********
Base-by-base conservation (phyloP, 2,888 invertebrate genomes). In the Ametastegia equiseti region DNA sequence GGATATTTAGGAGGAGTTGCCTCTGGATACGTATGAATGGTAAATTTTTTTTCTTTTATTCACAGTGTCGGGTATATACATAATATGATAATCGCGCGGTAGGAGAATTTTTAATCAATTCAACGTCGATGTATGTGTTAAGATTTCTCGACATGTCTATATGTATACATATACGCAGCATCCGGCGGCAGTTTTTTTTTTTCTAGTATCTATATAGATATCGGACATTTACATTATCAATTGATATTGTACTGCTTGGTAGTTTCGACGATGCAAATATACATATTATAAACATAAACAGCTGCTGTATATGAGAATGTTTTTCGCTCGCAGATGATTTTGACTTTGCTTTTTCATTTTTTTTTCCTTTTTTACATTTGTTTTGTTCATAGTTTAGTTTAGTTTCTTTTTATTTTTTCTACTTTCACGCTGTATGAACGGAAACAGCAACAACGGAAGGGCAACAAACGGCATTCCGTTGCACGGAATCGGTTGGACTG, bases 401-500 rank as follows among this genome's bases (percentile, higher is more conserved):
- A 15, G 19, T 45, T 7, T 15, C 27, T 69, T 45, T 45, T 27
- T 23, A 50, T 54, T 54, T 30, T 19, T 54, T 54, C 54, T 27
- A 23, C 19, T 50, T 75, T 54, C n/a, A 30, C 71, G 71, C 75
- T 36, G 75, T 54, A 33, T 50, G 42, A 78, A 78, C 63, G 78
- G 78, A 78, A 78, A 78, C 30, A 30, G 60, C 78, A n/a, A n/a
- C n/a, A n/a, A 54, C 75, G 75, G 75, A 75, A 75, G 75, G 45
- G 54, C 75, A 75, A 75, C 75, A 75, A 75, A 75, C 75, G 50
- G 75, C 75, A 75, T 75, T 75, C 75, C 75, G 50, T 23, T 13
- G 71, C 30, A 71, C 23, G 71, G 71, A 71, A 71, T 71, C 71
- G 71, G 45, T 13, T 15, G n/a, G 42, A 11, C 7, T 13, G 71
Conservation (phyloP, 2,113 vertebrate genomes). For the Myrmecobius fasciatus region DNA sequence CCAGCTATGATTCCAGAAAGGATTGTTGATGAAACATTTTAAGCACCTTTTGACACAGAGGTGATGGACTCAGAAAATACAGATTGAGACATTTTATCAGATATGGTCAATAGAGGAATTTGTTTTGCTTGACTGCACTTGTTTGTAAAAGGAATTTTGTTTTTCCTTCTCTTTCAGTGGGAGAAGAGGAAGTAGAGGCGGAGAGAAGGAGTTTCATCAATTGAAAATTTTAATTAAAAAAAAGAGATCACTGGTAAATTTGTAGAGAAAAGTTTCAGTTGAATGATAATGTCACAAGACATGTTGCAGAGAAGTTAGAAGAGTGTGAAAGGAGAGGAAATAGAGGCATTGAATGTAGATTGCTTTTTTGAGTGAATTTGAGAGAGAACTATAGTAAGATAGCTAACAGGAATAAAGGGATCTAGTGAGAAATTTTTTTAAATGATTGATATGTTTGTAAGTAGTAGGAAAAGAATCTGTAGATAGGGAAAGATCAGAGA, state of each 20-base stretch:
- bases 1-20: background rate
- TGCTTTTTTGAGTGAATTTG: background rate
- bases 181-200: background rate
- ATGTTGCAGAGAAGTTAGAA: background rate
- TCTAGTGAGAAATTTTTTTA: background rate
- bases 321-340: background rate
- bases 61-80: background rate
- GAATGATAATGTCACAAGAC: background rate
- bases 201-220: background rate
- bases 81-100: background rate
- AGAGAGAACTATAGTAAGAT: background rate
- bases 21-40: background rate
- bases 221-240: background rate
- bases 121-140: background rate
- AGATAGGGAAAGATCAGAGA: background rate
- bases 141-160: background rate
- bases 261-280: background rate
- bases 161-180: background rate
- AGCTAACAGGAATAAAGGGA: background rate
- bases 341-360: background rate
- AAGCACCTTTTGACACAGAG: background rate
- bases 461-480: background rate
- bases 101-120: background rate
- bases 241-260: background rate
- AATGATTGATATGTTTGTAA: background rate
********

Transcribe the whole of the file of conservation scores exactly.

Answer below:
Base-by-base conservation (phyloP, 2,888 invertebrate genomes). In the Ametastegia equiseti region DNA sequence GGATATTTAGGAGGAGTTGCCTCTGGATACGTATGAATGGTAAATTTTTTTTCTTTTATTCACAGTGTCGGGTATATACATAATATGATAATCGCGCGGTAGGAGAATTTTTAATCAATTCAACGTCGATGTATGTGTTAAGATTTCTCGACATGTCTATATGTATACATATACGCAGCATCCGGCGGCAGTTTTTTTTTTTCTAGTATCTATATAGATATCGGACATTTACATTATCAATTGATATTGTACTGCTTGGTAGTTTCGACGATGCAAATATACATATTATAAACATAAACAGCTGCTGTATATGAGAATGTTTTTCGCTCGCAGATGATTTTGACTTTGCTTTTTCATTTTTTTTTCCTTTTTTACATTTGTTTTGTTCATAGTTTAGTTTAGTTTCTTTTTATTTTTTCTACTTTCACGCTGTATGAACGGAAACAGCAACAACGGAAGGGCAACAAACGGCATTCCGTTGCACGGAATCGGTTGGACTG, bases 401-500 rank as follows among this genome's bases (percentile, higher is more conserved):
- A 15, G 19, T 45, T 7, T 15, C 27, T 69, T 45, T 45, T 27
- T 23, A 50, T 54, T 54, T 30, T 19, T 54, T 54, C 54, T 27
- A 23, C 19, T 50, T 75, T 54, C n/a, A 30, C 71, G 71, C 75
- T 36, G 75, T 54, A 33, T 50, G 42, A 78, A 78, C 63, G 78
- G 78, A 78, A 78, A 78, C 30, A 30, G 60, C 78, A n/a, A n/a
- C n/a, A n/a, A 54, C 75, G 75, G 75, A 75, A 75, G 75, G 45
- G 54, C 75, A 75, A 75, C 75, A 75, A 75, A 75, C 75, G 50
- G 75, C 75, A 75, T 75, T 75, C 75, C 75, G 50, T 23, T 13
- G 71, C 30, A 71, C 23, G 71, G 71, A 71, A 71, T 71, C 71
- G 71, G 45, T 13, T 15, G n/a, G 42, A 11, C 7, T 13, G 71
Conservation (phyloP, 2,113 vertebrate genomes). For the Myrmecobius fasciatus region DNA sequence CCAGCTATGATTCCAGAAAGGATTGTTGATGAAACATTTTAAGCACCTTTTGACACAGAGGTGATGGACTCAGAAAATACAGATTGAGACATTTTATCAGATATGGTCAATAGAGGAATTTGTTTTGCTTGACTGCACTTGTTTGTAAAAGGAATTTTGTTTTTCCTTCTCTTTCAGTGGGAGAAGAGGAAGTAGAGGCGGAGAGAAGGAGTTTCATCAATTGAAAATTTTAATTAAAAAAAAGAGATCACTGGTAAATTTGTAGAGAAAAGTTTCAGTTGAATGATAATGTCACAAGACATGTTGCAGAGAAGTTAGAAGAGTGTGAAAGGAGAGGAAATAGAGGCATTGAATGTAGATTGCTTTTTTGAGTGAATTTGAGAGAGAACTATAGTAAGATAGCTAACAGGAATAAAGGGATCTAGTGAGAAATTTTTTTAAATGATTGATATGTTTGTAAGTAGTAGGAAAAGAATCTGTAGATAGGGAAAGATCAGAGA, state of each 20-base stretch:
- bases 1-20: background rate
- TGCTTTTTTGAGTGAATTTG: background rate
- bases 181-200: background rate
- ATGTTGCAGAGAAGTTAGAA: background rate
- TCTAGTGAGAAATTTTTTTA: background rate
- bases 321-340: background rate
- bases 61-80: background rate
- GAATGATAATGTCACAAGAC: background rate
- bases 201-220: background rate
- bases 81-100: background rate
- AGAGAGAACTATAGTAAGAT: background rate
- bases 21-40: background rate
- bases 221-240: background rate
- bases 121-140: background rate
- AGATAGGGAAAGATCAGAGA: background rate
- bases 141-160: background rate
- bases 261-280: background rate
- bases 161-180: background rate
- AGCTAACAGGAATAAAGGGA: background rate
- bases 341-360: background rate
- AAGCACCTTTTGACACAGAG: background rate
- bases 461-480: background rate
- bases 101-120: background rate
- bases 241-260: background rate
- AATGATTGATATGTTTGTAA: background rate